People with dementia will eventually become restless, anxious, or sadly even upset. Therefore, it can be extremely helpful to listen intently to the person with dementia as they express their frustrations. As it is likely that you will get some clues about what it is that is upsetting them e.g. pain, discomfort, too hot, too cold, hungry, or simply just needing the toilet. Frustration and overstimulation are common triggers of being agitated. So always ensure you try and reassure the person who has dementia, that you are there to provide help, support and assistance where needed. Sometimes, just changing the subject or persuading them to participate in an enjoyable activity can help them.
Aggressive behaviour amongst those with dementia can happen rather suddenly and without little warning. Therefore, try to find out what has triggered or started the aggressive behaviour so that steps can be taken to avoid what instigated or triggered the situation. Always react in a measured and calm way and reduce environmental distractions/potential causes, such as loud noises or potentially frightening shadows or movements. Again, persuading an aggressive person to participate in an enjoyable activity or simply moving onto another subject can be extremely effective in resolving the situation.
People who have dementia can often repeat a word, question, phrase or action over and over again (For example, saying "Where are we going today?" repeatedly).
This behaviour is somewhat harmless, but it can be both disconcerting and sometimes even a little annoying given time for those who are caring for the person who has dementia. Repetitive behaviour can be a sign of emotional stress, since people who have dementia are often looking for something comfortable and familiar - for which they have a level of degree of control over. For you to address this repetition, always try and find a reason for it as well as their emotion behind it. This can help you reduce your chances of responding impatiently to the person. If the repetition is an action, try turning it into an activity or play session that makes the person with dementia feel useful. For example, if the person is constantly fidgeting with their hands, try giving them something to sort out.
The most common hallucinations for someone with dementia are visual, (1) seeing something that is not really there and (2) auditory, hearing something that is not really there. However, hallucinations can also occur with their taste, smell, and even touch. Hallucinations are very much real to those who have dementia. So do not try to convince the person that they are simply just imagining things as you may make the situation far worse. Instead, reassure the person who is experiecing the hallucinations, that you are there to help. And again instead of dwelling on it encourage them to participate in one of their favourite activities. Also consider if the hallucination is problematic. Or if it is a "nice" hallucination, such as seeing an old water features that was once outside n the garden that is not really there. If the case, there may be no real benefit in you trying to discourage this behaviour.
Memory loss and also disorientation can cause individuals with dementia to perceive situations incorrectly and inaccurately. They may indeed become suspicious of others around them - even those most closest to them. And accuse them of theft, being unfaithful, or various other offences. Although these are often hurtful, do try and not be offended by it or take it personally. Remember, their behaviour is caused by their dementia. Do not bicker, quarrel or argue with the person or try to convince them of your innocence. Instead, say, "I am sorry that you are upset that you have lost your purse/wallet; I will do my best to try and find it for you,".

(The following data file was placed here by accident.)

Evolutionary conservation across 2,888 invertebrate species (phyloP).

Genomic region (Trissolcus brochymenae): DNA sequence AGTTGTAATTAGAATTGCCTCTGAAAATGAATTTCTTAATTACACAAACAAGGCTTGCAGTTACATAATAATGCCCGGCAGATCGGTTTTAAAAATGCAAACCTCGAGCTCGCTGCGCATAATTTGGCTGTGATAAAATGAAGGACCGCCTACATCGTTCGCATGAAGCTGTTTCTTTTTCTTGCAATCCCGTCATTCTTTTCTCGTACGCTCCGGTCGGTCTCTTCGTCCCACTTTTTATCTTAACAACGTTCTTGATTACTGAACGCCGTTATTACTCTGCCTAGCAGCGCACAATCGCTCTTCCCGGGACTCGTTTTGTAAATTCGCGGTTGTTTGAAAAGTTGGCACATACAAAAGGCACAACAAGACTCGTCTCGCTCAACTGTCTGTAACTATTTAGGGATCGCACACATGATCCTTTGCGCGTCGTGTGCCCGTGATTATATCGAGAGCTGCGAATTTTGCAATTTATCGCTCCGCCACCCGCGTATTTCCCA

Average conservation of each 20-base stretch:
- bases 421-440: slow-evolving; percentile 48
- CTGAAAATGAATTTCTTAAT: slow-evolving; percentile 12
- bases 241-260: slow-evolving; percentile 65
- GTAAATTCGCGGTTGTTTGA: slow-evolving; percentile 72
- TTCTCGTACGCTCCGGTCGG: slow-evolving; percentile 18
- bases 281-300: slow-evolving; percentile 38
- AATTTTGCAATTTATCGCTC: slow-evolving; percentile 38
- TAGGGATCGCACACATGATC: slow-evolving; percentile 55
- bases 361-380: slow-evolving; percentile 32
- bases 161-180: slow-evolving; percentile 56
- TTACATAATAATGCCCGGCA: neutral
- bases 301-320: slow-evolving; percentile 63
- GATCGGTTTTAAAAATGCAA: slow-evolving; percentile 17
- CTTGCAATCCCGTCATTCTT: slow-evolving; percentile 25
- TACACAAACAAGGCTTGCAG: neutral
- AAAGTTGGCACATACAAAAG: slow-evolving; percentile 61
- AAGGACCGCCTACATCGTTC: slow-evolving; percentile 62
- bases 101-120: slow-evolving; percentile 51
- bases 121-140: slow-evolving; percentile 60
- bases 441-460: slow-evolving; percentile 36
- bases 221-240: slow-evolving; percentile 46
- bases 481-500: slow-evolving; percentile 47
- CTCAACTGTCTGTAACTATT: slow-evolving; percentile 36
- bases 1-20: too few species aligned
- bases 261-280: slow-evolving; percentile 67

So avoid giving them long and complicated explanations. Once again, encouraging them to participate in one of their favourite activities can be effective in these situations. Another suggestion or good idea is to store "back-ups" of the commonly misplaced items (e.g., hats, wallets). For example, I have 3 copies of the same family photo album, which my Mum sometimes misplaces.
Dementia often causes confusion about people, places, and time. The person who has dementia may still know who he or she is, but the person may not recognise others and/or their current location, time, date, or even year. An individual with dementia may also become confused by everyday objects such as knives, forks, spoons and pens. As frustrating as this can be for their carers, the best way to respond is to stay calm and provide simple, clear, positive answers when the person asks for their help. For example, if the person seems somewhat confused about the purpose of a fork or spoon, simply reply by saying, "Here is your spoon for eating your soup." You could also calmly show the person how to use the kitchen utensil (For example, by saying "watch me"). Never lecture the person or talk to them in a sarcastic, belittling way for becoming confused. It isn't their fault that they have dementia.
when a person who has dementia wanders, their wandering may be for good reason. For example, the person who has dementia may think that they are going to an old job they had or are going "home" to a home that they used to live in as a child. Or sadly the person who has dementia may simply wander aimlessly and for no reason whatsoever. To help reduce the frequency of the wandering, try and ensure that the person has plenty of supervised activity and things to do to help channel their energy. People with dementia may also wander because of their emotional stress or physical discomfort. So try and find out what may be triggering and instigating this type of behaviour by finding out if the person is upset, worried or in fact even in pain.
Apathy can be defined as a lack of interest in or motivation to engage in activitie